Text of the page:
Tuscaloosa business leader Tripp Powell will "strongly explore" running as an independent to represent Alabama State Senate District 21 after the Alabama Republican Party dropped him from their primary ballot this weekend.

Powell sold his family's Tuscaloosa line of Powell Petroleum gas stations in 2020 and announced his candidacy for the seat last November, setting up a tough Republican primary fight against incumbent Gerald Allen, who has been in state politics since 1994.

The decision to remove Powell from the primary ballot came from the Republicans' Steering Committee after one of its members filed a challenge over a $500 donation Powell made to Tuscaloosa Mayor Walt Maddox during a crowded 2018 gubernatorial primary race.

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Maddox ran as a Democrat, and GOP leadership said Powell disqualified himself from appearing on their ballots by donating across party lines -- even though Powell was a private citizen at the time of the donation with no political position or aspirations.

Powell joined the Steve & DC Show on 95.3 the Bear Monday morning to discuss the decision and what steps he may take next.

"This was during [Maddox's] primary," Powell said of the donation in question. "This is when he was running against other Democrats, not when he was running against the Governor, Kay Ivey. I certainly don't want to make light, but $500 is not a huge donation and in fact, I typically try not to air my business, but on a scale of the contributions I have made to Republicans over the years it's quite small -- less than one percent small."

By that math, Powell has donated more than $50,000 to the party who dropped him from their ballots Saturday.

Powell said he drove to Birmingham to defend himself in a closed-door hearing Saturday and presented evidence provided by Secretary of State John Merrill showing that he has voted Republican in every race since he registered to vote, but it was not enough to sway the GOP Steering Committee.

As for what's next, Powell hesitated to commit to one course of action Monday morning. He said he is not a litigious person and is not likely to file a lawsuit over the decision, but said he is strongly considering running the race as an Independent, which would begin an uphill battle to beat Allen on the Republican side as well as Lake View Democrat Lisa Ward.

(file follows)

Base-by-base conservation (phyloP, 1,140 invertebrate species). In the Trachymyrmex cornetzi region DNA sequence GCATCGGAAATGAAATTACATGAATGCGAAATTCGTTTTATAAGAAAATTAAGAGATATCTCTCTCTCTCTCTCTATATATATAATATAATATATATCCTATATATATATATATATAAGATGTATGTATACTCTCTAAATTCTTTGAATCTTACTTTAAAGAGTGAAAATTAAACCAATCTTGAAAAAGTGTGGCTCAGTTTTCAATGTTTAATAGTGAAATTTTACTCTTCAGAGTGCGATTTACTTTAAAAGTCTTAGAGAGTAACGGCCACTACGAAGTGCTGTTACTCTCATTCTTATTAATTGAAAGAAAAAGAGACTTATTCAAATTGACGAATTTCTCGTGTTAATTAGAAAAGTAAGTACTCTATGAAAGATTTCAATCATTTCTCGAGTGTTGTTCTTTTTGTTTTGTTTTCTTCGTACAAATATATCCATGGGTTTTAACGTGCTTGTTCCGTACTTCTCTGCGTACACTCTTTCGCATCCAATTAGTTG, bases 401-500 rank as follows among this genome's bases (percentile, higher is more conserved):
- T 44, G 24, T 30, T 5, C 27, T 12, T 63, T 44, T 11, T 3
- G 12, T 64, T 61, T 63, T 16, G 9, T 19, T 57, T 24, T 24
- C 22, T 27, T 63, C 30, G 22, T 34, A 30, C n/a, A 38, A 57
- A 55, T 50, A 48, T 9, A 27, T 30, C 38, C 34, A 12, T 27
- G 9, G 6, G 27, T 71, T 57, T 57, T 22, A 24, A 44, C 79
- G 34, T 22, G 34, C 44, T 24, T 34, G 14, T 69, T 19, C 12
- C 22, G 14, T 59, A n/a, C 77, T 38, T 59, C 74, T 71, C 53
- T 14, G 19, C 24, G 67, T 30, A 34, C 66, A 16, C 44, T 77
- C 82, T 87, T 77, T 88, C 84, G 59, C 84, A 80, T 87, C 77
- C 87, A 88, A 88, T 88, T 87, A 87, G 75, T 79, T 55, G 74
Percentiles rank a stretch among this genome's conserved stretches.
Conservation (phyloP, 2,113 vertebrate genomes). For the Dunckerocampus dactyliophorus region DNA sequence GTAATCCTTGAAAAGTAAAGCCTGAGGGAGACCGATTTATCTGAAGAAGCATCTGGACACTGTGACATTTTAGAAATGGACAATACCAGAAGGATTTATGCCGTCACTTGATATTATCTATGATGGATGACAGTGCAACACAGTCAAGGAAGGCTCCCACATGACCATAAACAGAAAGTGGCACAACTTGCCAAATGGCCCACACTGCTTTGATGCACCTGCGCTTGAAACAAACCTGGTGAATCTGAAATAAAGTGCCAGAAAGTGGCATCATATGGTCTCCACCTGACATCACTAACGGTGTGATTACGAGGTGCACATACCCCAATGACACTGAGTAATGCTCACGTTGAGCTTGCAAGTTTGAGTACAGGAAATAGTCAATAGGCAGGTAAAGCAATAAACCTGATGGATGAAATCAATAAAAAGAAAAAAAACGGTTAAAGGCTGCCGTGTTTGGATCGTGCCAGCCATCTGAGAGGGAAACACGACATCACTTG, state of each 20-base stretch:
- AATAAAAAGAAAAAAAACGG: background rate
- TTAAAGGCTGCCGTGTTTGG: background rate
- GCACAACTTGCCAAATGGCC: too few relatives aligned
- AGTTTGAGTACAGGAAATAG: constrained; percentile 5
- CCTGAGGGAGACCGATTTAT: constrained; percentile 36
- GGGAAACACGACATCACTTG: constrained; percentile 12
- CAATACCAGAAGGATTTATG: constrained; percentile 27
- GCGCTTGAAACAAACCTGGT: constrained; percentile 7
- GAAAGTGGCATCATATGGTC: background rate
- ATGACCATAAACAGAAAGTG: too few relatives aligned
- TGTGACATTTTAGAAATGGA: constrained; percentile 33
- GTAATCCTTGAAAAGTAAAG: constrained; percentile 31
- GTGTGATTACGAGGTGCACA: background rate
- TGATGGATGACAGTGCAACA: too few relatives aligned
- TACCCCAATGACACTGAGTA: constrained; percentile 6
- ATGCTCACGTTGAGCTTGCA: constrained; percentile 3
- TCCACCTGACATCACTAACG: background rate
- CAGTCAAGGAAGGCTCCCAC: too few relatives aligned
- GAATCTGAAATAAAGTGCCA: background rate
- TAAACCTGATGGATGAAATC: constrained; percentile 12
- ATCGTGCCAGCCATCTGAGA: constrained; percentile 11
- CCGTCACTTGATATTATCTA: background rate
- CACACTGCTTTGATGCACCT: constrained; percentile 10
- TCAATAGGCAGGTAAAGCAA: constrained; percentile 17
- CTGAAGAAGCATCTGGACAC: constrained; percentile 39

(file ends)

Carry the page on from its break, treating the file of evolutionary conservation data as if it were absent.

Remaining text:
"The campaign slogan I started with was very simple, 'It's Time for a Change,'" Powell said. "I gotta tell you, maybe that's not just in this district. Because the way this went down, where 20 people [on the Committee], only one of which lives even close to the district -- I don't think he even lives in the District -- made the decision that the 150,000 members of Senate District 21 weren't allowed to vote for me."

"I don't mind losing a fight," Powell said. "Nothing has ever been won 100 to nothing in a vote, but when you're not even allowed to get off the bus and get out on the field, it feels a little icky."

Powell said as a businessman, his dealings have primarily been in Tuscaloosa, Northport and around the University of Alabama campus, but this campaign has taken him into east Tuscaloosa County around Woodstock and Lake View and westward into Pickens County, where he said rural support has been strong as well.

"I think I've got to at least strongly explore what it looks like as an Independent," Powell told the radio show hosts. "I think I've got to look real hard at that."

Powell also said the GOP's decision is hypocritical on its face. Allen himself originally ran as a Democrat when he was elected to the State House of Representatives in 1994, and plenty of other candidates have made donations across the political aisle. Former President Donald Trump, for instance, has publicly donated almost $700,000 to Democrats, although the GOP has received the lion's share of his contributions made since 2011.

"Do we think that the Alabama GOP is going to keep Donald Trump off their ballots in 2024 for that?" Powell asked. "I mean, come on, if we're going with rules, we've got rules. That's a scary precedent."

To run as an independent, Powell must give a petition to the Secretary of State's office signed by a certain number of registered voters no later than May 24th, 2022. No one from Merrill's office was immediately available to provide the exact number of signatures required before the publication of this story Monday morning.

Documents say the signatures must "equal or exceed at least three percent of the qualified electors who cast ballots for the Office of Governor in the last general election" in the district, which would require Powell to obtain roughly 1,500 signatures to qualify as an Independent.

Listen to Powell's full interview with Steve and DC below, and stay connected to the Tuscaloosa Thread for more updates on this story as they develop.

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